Make a salsa verde (Italian green sauce) with the first 8 ingredients:  Chop the herbs, immediately submerging them in the olive oil and then adding the lemon zest, capers, garlic, salt and pepper.  Set aside to allow the flavors to blend.  (This sauce will be used to dress the orzo.  If you like, prepare double the amount.  The extra sauce can be used to drizzle over the fish.  Salsa verde is a classic accompaniment to fish.)
Place the corn directly onto the oven rack of a preheated 375° to 400° oven.  Roast for 20 minutes.  As soon as the corn is cool enough to handle, remove the husks and silks (the corn continues to cook as long as it is enclosed in the hot husk).  Cut the kernels away from the cob.  Use the backside of the knife to scrape the cobs in order to get all of the corn.  You should have about 2 cups corn and scrapings.
While the corn roasts, place the zucchini in a wide sauté pan that is large enough to hold the zucchini in a tight single layer.  Add enough water to come about 1/2 way up the sides of the zucchini (1/4 cup?)  and drizzle in some olive oil (1 to 1 1/2 tablespoons).  Season with salt and place the pan over moderately high heat.  Briskly simmer the squash, tossing or gently stirring occasionally until just tender (it should not be mushy!), all of the water has evaporated and the squash is beginning to sizzle in the oil—about 5 minutes.  If the squash begins to color before it is done, add a drizzle of water and continue to cook.  Scrape the squash onto a baking sheet and let cool.  
In a large saucepan of generously salted water boil the orzo until al dente—about 5 to 7 minutes.  Drain and transfer to a large, wide bowl.  Toss with a splash of olive oil.  Let cool, stirring occasionally (if you prefer, you may transfer it to a baking sheet to cool—return it to the bowl before proceeding with the recipe).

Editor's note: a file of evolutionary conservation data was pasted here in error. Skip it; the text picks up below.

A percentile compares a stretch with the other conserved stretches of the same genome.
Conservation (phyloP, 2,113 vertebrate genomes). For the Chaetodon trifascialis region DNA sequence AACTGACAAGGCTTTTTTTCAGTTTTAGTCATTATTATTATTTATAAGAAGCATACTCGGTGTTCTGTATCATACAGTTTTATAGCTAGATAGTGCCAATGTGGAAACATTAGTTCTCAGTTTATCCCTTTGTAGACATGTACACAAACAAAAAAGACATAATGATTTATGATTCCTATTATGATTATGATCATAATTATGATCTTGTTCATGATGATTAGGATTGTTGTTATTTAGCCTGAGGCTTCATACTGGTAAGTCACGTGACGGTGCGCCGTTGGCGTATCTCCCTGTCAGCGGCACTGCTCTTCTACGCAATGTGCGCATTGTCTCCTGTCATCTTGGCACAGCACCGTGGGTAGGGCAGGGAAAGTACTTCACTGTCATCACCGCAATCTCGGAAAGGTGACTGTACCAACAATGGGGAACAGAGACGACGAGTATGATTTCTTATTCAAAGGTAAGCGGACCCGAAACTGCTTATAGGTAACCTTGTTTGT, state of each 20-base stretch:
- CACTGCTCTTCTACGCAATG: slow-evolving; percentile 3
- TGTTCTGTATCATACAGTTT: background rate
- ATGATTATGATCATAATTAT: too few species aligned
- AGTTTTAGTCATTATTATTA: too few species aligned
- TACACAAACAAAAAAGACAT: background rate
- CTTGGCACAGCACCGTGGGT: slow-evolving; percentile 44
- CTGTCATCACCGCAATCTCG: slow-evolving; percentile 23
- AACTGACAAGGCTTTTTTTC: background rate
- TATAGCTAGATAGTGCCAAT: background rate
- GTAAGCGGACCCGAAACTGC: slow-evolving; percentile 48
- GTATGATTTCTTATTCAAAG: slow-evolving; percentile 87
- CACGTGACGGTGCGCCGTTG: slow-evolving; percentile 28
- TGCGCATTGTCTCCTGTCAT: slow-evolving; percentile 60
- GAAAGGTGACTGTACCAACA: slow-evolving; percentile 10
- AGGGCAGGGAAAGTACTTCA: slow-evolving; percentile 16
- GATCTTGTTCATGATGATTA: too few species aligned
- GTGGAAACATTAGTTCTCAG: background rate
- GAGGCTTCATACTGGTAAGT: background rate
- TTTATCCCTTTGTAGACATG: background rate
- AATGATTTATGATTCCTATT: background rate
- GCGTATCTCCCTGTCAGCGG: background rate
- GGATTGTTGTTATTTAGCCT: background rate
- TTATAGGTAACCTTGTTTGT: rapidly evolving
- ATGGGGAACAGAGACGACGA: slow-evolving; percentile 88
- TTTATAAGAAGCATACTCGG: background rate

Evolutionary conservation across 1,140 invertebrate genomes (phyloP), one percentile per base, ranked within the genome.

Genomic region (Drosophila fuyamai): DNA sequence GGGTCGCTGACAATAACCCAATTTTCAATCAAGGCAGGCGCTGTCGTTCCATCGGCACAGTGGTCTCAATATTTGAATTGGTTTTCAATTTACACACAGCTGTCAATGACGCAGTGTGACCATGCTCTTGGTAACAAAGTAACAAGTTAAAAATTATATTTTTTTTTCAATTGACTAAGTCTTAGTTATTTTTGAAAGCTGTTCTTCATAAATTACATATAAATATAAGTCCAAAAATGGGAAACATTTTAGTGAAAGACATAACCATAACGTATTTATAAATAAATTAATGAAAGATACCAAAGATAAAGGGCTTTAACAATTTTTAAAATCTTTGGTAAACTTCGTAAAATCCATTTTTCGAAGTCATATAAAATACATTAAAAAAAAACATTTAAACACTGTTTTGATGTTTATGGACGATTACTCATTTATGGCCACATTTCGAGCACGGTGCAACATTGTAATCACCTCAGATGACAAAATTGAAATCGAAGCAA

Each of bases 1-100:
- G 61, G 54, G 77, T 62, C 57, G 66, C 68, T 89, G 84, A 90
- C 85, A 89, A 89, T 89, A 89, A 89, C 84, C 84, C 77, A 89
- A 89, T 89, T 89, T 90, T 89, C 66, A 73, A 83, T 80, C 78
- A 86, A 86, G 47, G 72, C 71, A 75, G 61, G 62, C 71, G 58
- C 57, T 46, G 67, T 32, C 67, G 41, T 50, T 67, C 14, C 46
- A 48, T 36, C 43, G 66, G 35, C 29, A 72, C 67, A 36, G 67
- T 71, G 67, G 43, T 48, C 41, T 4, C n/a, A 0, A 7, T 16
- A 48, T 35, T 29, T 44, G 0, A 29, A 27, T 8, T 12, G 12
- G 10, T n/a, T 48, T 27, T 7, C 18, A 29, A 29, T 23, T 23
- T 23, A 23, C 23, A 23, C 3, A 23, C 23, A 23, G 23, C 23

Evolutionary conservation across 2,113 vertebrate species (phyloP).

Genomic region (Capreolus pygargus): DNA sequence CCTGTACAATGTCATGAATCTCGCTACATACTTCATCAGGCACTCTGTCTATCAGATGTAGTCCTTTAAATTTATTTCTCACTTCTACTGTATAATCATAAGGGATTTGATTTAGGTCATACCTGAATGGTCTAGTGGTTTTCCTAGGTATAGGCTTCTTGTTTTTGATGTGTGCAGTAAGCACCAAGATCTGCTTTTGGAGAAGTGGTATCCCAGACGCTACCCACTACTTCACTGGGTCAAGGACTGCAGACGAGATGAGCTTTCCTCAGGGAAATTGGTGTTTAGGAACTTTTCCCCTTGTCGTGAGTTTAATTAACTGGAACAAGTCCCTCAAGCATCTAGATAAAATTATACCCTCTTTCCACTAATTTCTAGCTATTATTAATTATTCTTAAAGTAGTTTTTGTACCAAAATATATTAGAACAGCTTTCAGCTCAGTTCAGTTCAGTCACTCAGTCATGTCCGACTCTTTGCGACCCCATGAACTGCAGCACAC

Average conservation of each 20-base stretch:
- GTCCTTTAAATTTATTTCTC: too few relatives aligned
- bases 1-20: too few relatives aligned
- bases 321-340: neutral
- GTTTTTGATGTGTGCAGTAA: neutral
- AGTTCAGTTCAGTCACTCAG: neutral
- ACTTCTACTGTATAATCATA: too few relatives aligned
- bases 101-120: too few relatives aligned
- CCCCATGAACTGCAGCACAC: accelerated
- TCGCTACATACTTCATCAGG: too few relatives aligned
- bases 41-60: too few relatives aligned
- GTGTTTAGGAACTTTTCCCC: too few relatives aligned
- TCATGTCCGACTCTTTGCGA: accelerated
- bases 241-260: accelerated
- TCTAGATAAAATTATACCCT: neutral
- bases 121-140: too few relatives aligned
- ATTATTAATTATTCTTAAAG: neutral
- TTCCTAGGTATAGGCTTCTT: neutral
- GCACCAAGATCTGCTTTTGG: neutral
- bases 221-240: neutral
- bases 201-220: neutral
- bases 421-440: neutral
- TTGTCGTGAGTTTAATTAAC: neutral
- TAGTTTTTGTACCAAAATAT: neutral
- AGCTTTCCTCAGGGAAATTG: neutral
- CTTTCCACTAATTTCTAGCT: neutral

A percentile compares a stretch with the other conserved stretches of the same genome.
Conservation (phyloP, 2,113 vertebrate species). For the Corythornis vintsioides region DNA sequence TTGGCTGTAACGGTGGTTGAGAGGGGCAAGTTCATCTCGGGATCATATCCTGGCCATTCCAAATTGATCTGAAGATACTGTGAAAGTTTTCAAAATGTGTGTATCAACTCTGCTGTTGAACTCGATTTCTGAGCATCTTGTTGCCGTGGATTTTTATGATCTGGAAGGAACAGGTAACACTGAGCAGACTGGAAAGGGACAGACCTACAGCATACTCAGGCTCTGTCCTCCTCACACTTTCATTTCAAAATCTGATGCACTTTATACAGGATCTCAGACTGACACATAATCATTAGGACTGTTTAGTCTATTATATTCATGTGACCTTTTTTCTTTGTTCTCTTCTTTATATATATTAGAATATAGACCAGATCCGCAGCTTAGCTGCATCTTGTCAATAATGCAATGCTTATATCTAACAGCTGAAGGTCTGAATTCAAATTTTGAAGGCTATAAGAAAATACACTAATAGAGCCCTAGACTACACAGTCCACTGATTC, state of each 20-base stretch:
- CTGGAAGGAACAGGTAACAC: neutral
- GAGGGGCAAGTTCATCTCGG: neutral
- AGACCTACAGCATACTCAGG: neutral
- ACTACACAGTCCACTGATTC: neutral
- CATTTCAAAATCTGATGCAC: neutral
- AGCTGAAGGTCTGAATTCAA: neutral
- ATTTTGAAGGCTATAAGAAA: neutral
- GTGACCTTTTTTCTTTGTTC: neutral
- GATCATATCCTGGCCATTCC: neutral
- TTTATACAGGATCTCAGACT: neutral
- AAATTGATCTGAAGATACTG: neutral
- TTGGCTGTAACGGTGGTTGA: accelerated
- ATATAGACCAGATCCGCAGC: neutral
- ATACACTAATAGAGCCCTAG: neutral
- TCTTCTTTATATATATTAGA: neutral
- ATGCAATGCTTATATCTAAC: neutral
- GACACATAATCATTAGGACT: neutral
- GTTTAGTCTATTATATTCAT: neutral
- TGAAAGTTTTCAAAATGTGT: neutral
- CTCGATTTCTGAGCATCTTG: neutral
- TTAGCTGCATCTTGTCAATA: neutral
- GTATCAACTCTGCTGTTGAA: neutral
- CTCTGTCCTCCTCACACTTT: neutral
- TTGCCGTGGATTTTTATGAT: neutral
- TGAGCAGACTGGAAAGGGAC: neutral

When the orzo is no longer hot, stir in the corn, salsa verde, zucchini, tomatoes, olives, vinegar and salt & pepper to taste.  If you like, drizzle in more olive oil. 

Set aside while you cook the fish.  The orzo salad can be made ahead (earlier in the day, for example).  If making more than an hour ahead, refrigerate. It is in fact better when the flavors have some time to blend and be absorbed by the orzo.  Taste again before serving and correct the flavor balance as necessary with salt, pepper, vinegar, and olive oil.
Cook the fish: Heat a cast-iron skillet or heavy sauté pan (non-stick is a good idea) over medium high heat—the pan should be just large enough to hold the fish.  If the pan is not large enough o cook all of the fish at once, either use two pans, or cook the fish in batches.  While the pan heats, dry the filets with paper towels and season both sides with salt and pepper.  Add enough oil to the pan to coat the bottom—when the pan is hot enough, the oil will slide easily across the pan—a wisp or two of smoke should be just barely forming.  If the oil smokes profusely, the pan is too hot.  Add the filets to the pan, skin-side down.  The fish will want to curl up, so press down lightly with a spatula to force all of the skin into contact with the pan.  Cook until the skin is golden brown and crisped—about 3 minutes.  Carefully turn and cook the other side until just done...a knife inserted in the thickest part of the filet should reveal a pearly opaqueness...another 2 to 4 minutes, depending on the thickness of the fish.  (If you choose a fish that is very thick, you may need to transfer it the pan to a 375° to 400º oven to finish the cooking.)  
To serve, place a large spoonful of the orzo salad on each plate and top with the fish (placed crispy, skin-side up).  Garnish with a sprig of basil or parsley, if you like.  If you have made extra sauce, drizzle some of the sauce over the fish.  Serves 6 generously.
·        Any medium textured, flaky fish may be substituted for the snapper in this recipe...barramundi, salmon, bass, etc.  You could also substitute skinless filets of cod, halibut or grouper.
·        In my original version of this recipe, I did not include the zucchini.  I also added about 1/3 to 1/2 cup of finely diced and rinsed red onion.  You may add neither or both...as you prefer.

(Recipe adapted from Bottega Favorita by Frank Stitt)